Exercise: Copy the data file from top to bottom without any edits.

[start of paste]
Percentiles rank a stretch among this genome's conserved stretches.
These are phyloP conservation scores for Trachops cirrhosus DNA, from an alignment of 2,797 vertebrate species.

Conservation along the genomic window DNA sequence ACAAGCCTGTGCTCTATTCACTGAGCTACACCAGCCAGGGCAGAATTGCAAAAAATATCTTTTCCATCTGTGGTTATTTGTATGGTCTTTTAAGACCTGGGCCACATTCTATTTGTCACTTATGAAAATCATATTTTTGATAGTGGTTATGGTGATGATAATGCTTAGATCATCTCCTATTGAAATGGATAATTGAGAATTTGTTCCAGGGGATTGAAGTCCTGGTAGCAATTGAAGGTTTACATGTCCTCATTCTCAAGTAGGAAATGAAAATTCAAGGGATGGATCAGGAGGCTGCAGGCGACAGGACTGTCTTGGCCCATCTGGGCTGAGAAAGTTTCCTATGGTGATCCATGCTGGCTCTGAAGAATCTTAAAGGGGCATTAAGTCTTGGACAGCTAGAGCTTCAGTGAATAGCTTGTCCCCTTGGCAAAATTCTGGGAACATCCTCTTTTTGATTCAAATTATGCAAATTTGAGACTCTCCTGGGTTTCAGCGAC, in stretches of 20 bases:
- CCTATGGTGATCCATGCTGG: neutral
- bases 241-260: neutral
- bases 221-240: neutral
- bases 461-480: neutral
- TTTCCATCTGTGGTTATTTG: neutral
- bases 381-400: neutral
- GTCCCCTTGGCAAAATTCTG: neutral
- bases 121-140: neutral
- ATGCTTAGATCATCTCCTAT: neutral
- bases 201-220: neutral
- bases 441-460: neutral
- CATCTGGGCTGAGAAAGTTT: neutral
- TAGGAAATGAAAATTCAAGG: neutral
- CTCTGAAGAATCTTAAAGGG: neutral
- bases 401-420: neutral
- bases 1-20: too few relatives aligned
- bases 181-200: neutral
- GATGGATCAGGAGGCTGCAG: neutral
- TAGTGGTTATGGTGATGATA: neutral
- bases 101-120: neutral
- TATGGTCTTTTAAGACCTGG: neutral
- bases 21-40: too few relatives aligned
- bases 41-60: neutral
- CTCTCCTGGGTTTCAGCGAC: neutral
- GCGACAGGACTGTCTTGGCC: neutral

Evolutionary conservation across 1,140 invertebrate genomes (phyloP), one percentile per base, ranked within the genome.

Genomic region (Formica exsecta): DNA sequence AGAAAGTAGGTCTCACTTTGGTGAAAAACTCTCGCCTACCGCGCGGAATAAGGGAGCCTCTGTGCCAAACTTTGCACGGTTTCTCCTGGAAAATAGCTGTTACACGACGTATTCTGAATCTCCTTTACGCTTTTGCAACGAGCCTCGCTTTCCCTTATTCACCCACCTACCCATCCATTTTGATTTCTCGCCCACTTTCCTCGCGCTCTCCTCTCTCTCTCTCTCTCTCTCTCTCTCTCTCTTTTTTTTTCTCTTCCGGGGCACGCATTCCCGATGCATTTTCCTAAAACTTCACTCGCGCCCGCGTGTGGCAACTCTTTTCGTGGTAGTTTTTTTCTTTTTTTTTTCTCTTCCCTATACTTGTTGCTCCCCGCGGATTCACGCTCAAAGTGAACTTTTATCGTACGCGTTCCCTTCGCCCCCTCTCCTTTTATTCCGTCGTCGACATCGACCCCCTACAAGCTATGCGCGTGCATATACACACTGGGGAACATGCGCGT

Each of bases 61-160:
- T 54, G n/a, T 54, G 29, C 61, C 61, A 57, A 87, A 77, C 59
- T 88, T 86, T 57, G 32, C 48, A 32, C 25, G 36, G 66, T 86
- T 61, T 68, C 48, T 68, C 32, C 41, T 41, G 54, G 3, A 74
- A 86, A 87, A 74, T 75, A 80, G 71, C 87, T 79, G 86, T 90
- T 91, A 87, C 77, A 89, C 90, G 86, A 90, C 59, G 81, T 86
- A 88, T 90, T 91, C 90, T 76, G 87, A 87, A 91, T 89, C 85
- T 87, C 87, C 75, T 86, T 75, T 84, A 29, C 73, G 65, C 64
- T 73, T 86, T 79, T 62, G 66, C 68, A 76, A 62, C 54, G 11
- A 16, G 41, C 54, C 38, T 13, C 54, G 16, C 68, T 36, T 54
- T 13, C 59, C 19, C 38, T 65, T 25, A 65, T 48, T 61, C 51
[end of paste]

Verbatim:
Percentiles rank a stretch among this genome's conserved stretches.
These are phyloP conservation scores for Trachops cirrhosus DNA, from an alignment of 2,797 vertebrate species.

Conservation along the genomic window DNA sequence ACAAGCCTGTGCTCTATTCACTGAGCTACACCAGCCAGGGCAGAATTGCAAAAAATATCTTTTCCATCTGTGGTTATTTGTATGGTCTTTTAAGACCTGGGCCACATTCTATTTGTCACTTATGAAAATCATATTTTTGATAGTGGTTATGGTGATGATAATGCTTAGATCATCTCCTATTGAAATGGATAATTGAGAATTTGTTCCAGGGGATTGAAGTCCTGGTAGCAATTGAAGGTTTACATGTCCTCATTCTCAAGTAGGAAATGAAAATTCAAGGGATGGATCAGGAGGCTGCAGGCGACAGGACTGTCTTGGCCCATCTGGGCTGAGAAAGTTTCCTATGGTGATCCATGCTGGCTCTGAAGAATCTTAAAGGGGCATTAAGTCTTGGACAGCTAGAGCTTCAGTGAATAGCTTGTCCCCTTGGCAAAATTCTGGGAACATCCTCTTTTTGATTCAAATTATGCAAATTTGAGACTCTCCTGGGTTTCAGCGAC, in stretches of 20 bases:
- CCTATGGTGATCCATGCTGG: neutral
- bases 241-260: neutral
- bases 221-240: neutral
- bases 461-480: neutral
- TTTCCATCTGTGGTTATTTG: neutral
- bases 381-400: neutral
- GTCCCCTTGGCAAAATTCTG: neutral
- bases 121-140: neutral
- ATGCTTAGATCATCTCCTAT: neutral
- bases 201-220: neutral
- bases 441-460: neutral
- CATCTGGGCTGAGAAAGTTT: neutral
- TAGGAAATGAAAATTCAAGG: neutral
- CTCTGAAGAATCTTAAAGGG: neutral
- bases 401-420: neutral
- bases 1-20: too few relatives aligned
- bases 181-200: neutral
- GATGGATCAGGAGGCTGCAG: neutral
- TAGTGGTTATGGTGATGATA: neutral
- bases 101-120: neutral
- TATGGTCTTTTAAGACCTGG: neutral
- bases 21-40: too few relatives aligned
- bases 41-60: neutral
- CTCTCCTGGGTTTCAGCGAC: neutral
- GCGACAGGACTGTCTTGGCC: neutral

Evolutionary conservation across 1,140 invertebrate genomes (phyloP), one percentile per base, ranked within the genome.

Genomic region (Formica exsecta): DNA sequence AGAAAGTAGGTCTCACTTTGGTGAAAAACTCTCGCCTACCGCGCGGAATAAGGGAGCCTCTGTGCCAAACTTTGCACGGTTTCTCCTGGAAAATAGCTGTTACACGACGTATTCTGAATCTCCTTTACGCTTTTGCAACGAGCCTCGCTTTCCCTTATTCACCCACCTACCCATCCATTTTGATTTCTCGCCCACTTTCCTCGCGCTCTCCTCTCTCTCTCTCTCTCTCTCTCTCTCTCTCTTTTTTTTTCTCTTCCGGGGCACGCATTCCCGATGCATTTTCCTAAAACTTCACTCGCGCCCGCGTGTGGCAACTCTTTTCGTGGTAGTTTTTTTCTTTTTTTTTTCTCTTCCCTATACTTGTTGCTCCCCGCGGATTCACGCTCAAAGTGAACTTTTATCGTACGCGTTCCCTTCGCCCCCTCTCCTTTTATTCCGTCGTCGACATCGACCCCCTACAAGCTATGCGCGTGCATATACACACTGGGGAACATGCGCGT

Each of bases 61-160:
- T 54, G n/a, T 54, G 29, C 61, C 61, A 57, A 87, A 77, C 59
- T 88, T 86, T 57, G 32, C 48, A 32, C 25, G 36, G 66, T 86
- T 61, T 68, C 48, T 68, C 32, C 41, T 41, G 54, G 3, A 74
- A 86, A 87, A 74, T 75, A 80, G 71, C 87, T 79, G 86, T 90
- T 91, A 87, C 77, A 89, C 90, G 86, A 90, C 59, G 81, T 86
- A 88, T 90, T 91, C 90, T 76, G 87, A 87, A 91, T 89, C 85
- T 87, C 87, C 75, T 86, T 75, T 84, A 29, C 73, G 65, C 64
- T 73, T 86, T 79, T 62, G 66, C 68, A 76, A 62, C 54, G 11
- A 16, G 41, C 54, C 38, T 13, C 54, G 16, C 68, T 36, T 54
- T 13, C 59, C 19, C 38, T 65, T 25, A 65, T 48, T 61, C 51